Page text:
Old Made New Again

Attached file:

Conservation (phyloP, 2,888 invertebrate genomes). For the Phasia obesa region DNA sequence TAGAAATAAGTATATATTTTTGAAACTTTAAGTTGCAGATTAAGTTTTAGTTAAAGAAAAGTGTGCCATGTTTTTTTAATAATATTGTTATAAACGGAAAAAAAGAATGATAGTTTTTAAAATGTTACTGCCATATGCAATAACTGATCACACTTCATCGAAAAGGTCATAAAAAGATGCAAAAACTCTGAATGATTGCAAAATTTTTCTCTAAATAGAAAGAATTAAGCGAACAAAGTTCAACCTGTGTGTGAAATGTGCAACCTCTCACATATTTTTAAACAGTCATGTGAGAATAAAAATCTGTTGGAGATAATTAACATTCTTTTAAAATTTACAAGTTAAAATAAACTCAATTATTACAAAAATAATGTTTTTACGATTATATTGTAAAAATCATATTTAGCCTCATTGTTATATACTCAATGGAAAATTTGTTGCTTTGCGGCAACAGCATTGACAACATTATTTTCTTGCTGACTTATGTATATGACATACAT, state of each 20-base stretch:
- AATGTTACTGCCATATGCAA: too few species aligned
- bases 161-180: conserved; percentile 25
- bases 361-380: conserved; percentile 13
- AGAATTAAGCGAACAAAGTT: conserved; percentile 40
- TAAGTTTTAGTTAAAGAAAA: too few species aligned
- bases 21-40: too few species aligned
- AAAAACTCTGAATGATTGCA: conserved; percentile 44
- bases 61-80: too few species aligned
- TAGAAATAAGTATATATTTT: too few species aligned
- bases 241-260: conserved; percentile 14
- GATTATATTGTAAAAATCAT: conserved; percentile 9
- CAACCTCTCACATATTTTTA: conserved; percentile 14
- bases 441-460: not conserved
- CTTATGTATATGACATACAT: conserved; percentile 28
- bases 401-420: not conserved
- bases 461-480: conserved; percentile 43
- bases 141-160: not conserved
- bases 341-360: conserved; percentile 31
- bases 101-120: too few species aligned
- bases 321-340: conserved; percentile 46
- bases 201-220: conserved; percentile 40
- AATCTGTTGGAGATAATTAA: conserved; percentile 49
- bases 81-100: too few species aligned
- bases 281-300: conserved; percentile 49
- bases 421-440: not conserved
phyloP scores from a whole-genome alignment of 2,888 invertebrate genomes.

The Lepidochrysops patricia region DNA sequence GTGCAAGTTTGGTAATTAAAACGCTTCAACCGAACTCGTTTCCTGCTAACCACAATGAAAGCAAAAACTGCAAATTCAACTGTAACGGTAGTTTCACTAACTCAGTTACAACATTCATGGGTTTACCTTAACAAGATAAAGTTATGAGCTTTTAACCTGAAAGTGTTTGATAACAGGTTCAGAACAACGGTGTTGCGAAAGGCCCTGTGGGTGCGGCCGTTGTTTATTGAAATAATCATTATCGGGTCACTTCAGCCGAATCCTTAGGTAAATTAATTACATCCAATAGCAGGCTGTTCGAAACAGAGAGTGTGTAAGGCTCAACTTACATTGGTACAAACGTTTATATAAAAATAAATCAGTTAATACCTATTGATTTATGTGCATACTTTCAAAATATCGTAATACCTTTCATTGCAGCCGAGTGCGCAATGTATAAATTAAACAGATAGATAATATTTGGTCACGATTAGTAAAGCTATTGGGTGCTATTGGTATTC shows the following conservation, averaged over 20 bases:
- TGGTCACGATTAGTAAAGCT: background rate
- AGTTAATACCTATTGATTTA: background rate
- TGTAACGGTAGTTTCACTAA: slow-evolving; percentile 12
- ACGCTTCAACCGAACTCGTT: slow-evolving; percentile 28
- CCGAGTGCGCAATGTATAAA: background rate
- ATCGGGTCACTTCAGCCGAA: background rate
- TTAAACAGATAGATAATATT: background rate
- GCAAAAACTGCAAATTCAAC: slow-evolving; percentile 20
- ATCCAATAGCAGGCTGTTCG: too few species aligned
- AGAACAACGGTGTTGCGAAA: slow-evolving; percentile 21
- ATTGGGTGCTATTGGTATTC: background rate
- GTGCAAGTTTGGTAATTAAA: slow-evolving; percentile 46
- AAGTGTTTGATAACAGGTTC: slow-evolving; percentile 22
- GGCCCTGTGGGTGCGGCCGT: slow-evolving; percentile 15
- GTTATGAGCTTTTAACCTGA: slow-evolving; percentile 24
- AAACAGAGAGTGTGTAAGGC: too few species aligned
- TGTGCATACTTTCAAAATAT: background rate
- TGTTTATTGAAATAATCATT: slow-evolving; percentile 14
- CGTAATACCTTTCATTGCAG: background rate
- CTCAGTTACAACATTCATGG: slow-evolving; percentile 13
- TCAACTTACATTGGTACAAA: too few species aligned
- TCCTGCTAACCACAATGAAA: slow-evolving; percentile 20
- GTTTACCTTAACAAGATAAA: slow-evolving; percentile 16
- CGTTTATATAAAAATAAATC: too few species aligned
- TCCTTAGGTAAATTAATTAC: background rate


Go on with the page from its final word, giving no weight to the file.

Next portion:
The camp and retreat center project team faced a dilemma: How do we create a space large enough to hold a large group for worship in the summer that is also flexible enough to host other types of events? Plus, it needs to fit the rural character of the landscape without overwhelming the other buildings at the center. Fortunately, the design team from GO Logic and Ann Kearsley Design found a creative approach: recycling an historic barn. After some research, Tim Lock, the project architect, discovered a beautiful bank barn, built in 1863 in Galion, Ohio, and recently acquired by Ohio Valley Barn Salvage. The company, owned and operated by Randy Smith in Mt. Gilead, Ohio, dismantles old barns and reclaims the materials for use by contractors and homeowners across the country. This particular barn has an atypical frame that has a pair of double stack center tie beam systems that eliminate the need for central posts. This serves the Diocese’s purposes well because it has a wide interior expanse to accommodate large groups of people. The salvage crew will dismantle the timber framing immediately above the main floor to the roof and reassemble it on the Wakeman Township site at some point later this year. A general contractor will build a slab floor and add new siding and a roof, so that groups can use the space in inclement weather. However, the interior will retain the hand-hewn character of the timberframe. The design team is currently working with a structural engineer to determine the soundness of the building for our purposes at the new center.